– Patrick Gaughan


Flying Object Presents Andrew Beccone

Andrew Beconne
Andrew Beccone

Flying Object is a nonprofit art and publishing organization located in an old fire station in Hadley, Massachusetts. This Flying Object interview series will serve to document some of the writers, artists and performers that pass through—as well as activity in our own community.

One person’s rat brain is another’s treasure. At the Reanimation Library’s temporary branch at Flying Object, I flip through glossy x-rays of rat brains, charts of electrocardiogram wavelengths, of bird houses, of sea canyons. In the right hands, an image is never antiquated, though the mode of appreciation changes. I don’t pick up Differential Diagnosis of the Electrocardiogram to learn. The author’s original intent has come and gone. Instead, I watch a thought morph across time, suspended between the false poles of aesthetics and information, in a fluid of anthropological disconnect.

Some could view Andrew Beccone’s Reanimation Library as a collection of mid-20th century failure, post-war America slipping on a banana peel for the 21st century’s amusement, utopian ambition reduced to point-and-laugh novelty. In their time, these books mounted earnest attempts to solve the problems of the modern world: to catalog and understand experience from the clouds to the bedroom to the sea floor, to teach us who we are. And they failed, or were dismissed as quackery, or disproved. Science writes over itself.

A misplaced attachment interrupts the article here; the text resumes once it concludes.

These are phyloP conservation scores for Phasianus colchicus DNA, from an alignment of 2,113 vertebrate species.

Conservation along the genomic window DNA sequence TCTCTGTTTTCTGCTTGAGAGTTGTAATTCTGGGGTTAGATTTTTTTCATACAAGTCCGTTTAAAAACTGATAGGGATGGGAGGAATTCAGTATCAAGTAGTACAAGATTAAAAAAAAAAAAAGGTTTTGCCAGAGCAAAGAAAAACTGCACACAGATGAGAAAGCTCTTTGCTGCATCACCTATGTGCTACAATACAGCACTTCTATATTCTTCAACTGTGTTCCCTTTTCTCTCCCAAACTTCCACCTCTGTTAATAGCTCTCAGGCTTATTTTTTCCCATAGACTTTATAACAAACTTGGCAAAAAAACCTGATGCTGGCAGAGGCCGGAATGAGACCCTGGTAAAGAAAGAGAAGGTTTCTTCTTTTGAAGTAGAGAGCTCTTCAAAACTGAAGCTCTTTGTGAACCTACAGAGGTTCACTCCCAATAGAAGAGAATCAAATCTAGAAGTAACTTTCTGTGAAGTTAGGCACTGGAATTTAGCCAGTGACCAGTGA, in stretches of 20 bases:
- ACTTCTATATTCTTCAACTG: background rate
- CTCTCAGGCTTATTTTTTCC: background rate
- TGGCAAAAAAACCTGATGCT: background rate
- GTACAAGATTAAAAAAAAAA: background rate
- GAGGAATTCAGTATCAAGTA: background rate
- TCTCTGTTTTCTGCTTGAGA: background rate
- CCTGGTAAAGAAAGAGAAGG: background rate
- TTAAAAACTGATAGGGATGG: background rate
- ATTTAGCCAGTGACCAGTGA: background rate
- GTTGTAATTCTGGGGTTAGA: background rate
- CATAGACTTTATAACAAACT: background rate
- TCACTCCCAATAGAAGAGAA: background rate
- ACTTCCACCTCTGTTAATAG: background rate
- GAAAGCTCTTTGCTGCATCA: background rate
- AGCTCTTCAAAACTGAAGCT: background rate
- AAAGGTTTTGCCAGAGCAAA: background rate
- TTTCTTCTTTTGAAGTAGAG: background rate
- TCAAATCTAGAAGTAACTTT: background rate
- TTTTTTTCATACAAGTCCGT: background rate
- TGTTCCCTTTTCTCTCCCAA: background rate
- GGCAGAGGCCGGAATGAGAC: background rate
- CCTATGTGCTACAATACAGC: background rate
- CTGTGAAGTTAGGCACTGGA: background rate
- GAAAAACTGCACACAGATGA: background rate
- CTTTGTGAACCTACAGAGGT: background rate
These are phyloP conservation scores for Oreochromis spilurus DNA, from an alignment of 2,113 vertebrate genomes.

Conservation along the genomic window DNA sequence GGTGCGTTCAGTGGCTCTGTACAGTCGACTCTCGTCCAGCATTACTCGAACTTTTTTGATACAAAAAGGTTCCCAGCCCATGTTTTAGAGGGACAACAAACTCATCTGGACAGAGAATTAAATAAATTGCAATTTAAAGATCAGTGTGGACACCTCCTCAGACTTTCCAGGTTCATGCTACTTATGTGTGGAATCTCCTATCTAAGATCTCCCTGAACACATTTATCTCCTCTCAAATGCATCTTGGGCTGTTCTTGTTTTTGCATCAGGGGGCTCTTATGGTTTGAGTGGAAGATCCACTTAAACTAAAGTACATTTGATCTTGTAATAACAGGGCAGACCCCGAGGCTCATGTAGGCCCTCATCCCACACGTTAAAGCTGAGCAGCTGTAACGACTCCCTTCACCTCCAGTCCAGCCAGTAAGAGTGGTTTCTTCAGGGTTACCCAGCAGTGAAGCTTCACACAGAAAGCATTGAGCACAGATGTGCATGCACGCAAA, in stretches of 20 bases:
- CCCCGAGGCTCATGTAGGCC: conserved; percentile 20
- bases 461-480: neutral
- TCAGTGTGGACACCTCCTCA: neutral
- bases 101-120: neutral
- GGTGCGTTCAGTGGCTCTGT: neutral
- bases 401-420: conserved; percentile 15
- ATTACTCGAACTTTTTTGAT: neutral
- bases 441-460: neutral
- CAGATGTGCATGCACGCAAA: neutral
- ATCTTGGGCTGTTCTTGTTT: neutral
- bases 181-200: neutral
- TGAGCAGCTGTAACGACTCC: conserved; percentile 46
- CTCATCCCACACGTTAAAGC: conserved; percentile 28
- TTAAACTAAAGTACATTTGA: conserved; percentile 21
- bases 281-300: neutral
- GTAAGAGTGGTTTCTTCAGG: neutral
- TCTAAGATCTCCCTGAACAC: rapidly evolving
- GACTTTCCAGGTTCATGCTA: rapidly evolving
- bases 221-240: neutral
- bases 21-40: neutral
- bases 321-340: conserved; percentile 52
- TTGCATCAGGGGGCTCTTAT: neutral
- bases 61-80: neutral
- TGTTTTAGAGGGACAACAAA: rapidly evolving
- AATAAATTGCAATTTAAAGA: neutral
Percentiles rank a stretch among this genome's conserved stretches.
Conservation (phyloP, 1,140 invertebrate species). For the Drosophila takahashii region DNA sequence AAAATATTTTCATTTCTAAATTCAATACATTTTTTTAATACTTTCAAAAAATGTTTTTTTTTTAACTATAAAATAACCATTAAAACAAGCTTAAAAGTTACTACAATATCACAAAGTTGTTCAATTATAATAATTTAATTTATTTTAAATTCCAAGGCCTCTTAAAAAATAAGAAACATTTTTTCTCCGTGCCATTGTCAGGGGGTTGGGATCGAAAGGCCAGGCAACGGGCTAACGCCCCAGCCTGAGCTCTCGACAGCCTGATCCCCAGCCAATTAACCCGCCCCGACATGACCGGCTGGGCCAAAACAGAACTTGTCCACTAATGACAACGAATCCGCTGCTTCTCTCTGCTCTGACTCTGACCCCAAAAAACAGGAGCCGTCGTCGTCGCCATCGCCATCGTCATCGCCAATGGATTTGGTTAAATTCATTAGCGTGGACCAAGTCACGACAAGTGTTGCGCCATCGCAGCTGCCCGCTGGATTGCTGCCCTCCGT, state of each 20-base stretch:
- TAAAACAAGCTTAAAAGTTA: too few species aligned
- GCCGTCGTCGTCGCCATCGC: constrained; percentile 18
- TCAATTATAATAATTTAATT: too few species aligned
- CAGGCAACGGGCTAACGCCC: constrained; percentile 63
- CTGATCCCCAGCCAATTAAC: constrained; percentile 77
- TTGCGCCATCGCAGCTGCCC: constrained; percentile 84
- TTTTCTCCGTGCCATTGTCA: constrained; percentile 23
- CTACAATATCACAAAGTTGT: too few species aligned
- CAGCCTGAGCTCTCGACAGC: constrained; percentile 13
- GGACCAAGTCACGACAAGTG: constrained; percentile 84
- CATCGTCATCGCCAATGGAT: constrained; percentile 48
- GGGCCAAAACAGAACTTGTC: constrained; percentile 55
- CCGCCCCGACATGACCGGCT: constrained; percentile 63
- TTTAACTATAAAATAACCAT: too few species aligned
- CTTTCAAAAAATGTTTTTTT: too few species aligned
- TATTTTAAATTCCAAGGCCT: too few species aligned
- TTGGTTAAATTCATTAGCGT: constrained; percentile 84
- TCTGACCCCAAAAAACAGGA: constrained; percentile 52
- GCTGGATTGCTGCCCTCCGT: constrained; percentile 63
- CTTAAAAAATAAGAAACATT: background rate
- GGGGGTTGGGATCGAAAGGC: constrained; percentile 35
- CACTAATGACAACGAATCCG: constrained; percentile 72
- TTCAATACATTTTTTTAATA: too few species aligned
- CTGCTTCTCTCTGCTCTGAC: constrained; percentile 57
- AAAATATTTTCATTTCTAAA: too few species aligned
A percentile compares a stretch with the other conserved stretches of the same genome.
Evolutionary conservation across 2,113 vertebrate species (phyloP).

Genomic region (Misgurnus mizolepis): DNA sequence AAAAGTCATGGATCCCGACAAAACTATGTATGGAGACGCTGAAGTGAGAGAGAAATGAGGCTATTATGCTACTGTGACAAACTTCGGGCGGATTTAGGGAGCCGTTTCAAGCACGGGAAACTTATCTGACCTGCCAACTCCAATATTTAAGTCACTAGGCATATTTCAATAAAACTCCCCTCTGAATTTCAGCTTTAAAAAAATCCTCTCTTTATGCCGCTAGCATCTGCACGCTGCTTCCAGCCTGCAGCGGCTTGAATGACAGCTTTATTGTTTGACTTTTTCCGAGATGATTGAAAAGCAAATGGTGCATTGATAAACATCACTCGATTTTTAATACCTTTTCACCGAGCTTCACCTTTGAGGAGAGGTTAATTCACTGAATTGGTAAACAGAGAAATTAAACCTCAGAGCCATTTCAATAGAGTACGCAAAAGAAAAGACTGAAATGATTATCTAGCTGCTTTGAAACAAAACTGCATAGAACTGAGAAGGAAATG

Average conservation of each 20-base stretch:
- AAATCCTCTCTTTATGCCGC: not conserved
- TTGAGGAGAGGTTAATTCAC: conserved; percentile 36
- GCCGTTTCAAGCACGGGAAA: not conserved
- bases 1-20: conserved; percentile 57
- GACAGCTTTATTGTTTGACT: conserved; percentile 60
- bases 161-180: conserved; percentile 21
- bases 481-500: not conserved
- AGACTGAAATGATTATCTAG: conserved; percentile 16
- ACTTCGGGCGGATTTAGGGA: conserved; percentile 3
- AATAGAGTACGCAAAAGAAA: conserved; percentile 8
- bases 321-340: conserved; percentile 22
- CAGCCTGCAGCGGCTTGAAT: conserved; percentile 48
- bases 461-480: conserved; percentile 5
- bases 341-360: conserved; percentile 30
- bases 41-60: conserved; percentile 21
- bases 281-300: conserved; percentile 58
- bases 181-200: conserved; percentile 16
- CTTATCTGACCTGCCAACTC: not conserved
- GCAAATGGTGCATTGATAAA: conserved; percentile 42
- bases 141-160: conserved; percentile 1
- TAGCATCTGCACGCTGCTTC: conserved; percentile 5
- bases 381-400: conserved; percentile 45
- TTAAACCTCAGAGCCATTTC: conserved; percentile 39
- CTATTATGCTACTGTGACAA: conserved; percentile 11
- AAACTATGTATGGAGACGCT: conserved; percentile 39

So what to do with this discarded material? Beccone’s collection emerges from this dust, this atomic fallout. Over the course of 12 years, he has assembled an island of misfit toys, books from these post-war years to be appreciated for their images, their ambitious titles. He does not base selection on assigning cultural worth, some arbitrary canon based on “importance” or “relevance.” His library champions a contrary definition of timelessness.

And from the collection’s middle finger to “relevance” comes its charm and vitality. Edward Tufte, hero to Beccone and pioneer of data visualization, says, “The world is complex, dynamic, multidimensional; paper is static, flat. How are we to represent the rich visual world of experience and measurement on mere flatland?” Beccone collects these flat attempts, an undertaking arguably as preposterous as the utopian dreams of modernism. His books are as valiant as they are absurd, profound as they are crude, foolish and fascinating. —Patrick Gaughan

Patrick Gaughan: You say you chose the books mostly for their visual content: photographs, illustrations, diagrams. From my brief experience, the collection seems to lean towards the sciences, instructional material, outmoded theory. What genres do you find yourself including in the Library?

Flying Object Presents Patrick Gaughan and Eric Amling

Patrick Gaughan and Eric Amling
Patrick Gaughan and Eric Amling

Flying Object is a nonprofit art and publishing organization located in an old fire station in Hadley, Massachusetts. This Flying Object interview series will serve to document some of the writers, artists and performers that pass through—as well as activity in our own community.